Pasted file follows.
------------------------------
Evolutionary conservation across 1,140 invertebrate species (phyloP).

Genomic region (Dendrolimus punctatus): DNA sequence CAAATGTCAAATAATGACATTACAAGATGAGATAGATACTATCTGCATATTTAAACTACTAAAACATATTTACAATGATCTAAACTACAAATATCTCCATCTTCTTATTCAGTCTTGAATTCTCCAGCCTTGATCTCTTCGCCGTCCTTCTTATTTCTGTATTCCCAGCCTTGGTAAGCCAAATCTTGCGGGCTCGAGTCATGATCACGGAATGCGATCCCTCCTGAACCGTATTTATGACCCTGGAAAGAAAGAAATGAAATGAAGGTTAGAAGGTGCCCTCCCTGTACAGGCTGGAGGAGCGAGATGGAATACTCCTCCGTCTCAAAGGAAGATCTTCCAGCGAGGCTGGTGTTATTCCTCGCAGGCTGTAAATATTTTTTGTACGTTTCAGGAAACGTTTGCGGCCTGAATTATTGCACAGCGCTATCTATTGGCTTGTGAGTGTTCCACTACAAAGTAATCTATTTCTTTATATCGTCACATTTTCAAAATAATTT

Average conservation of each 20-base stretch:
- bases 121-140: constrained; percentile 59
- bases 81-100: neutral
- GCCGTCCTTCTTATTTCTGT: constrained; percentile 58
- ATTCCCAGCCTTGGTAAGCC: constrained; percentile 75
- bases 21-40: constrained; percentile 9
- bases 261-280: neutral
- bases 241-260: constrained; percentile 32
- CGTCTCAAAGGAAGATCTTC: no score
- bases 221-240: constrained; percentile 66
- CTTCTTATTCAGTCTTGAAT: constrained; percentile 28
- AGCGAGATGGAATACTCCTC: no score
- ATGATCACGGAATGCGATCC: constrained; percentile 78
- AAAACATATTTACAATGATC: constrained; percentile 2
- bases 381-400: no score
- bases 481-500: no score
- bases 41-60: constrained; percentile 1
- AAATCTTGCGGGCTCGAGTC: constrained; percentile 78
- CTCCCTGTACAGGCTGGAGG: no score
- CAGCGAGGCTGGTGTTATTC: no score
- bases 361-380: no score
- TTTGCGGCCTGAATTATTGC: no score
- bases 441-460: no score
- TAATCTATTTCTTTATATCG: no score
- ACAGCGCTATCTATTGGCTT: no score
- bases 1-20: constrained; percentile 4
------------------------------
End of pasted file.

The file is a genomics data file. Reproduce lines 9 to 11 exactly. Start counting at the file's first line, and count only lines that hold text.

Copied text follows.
- bases 261-280: neutral
- bases 241-260: constrained; percentile 32
- CGTCTCAAAGGAAGATCTTC: no score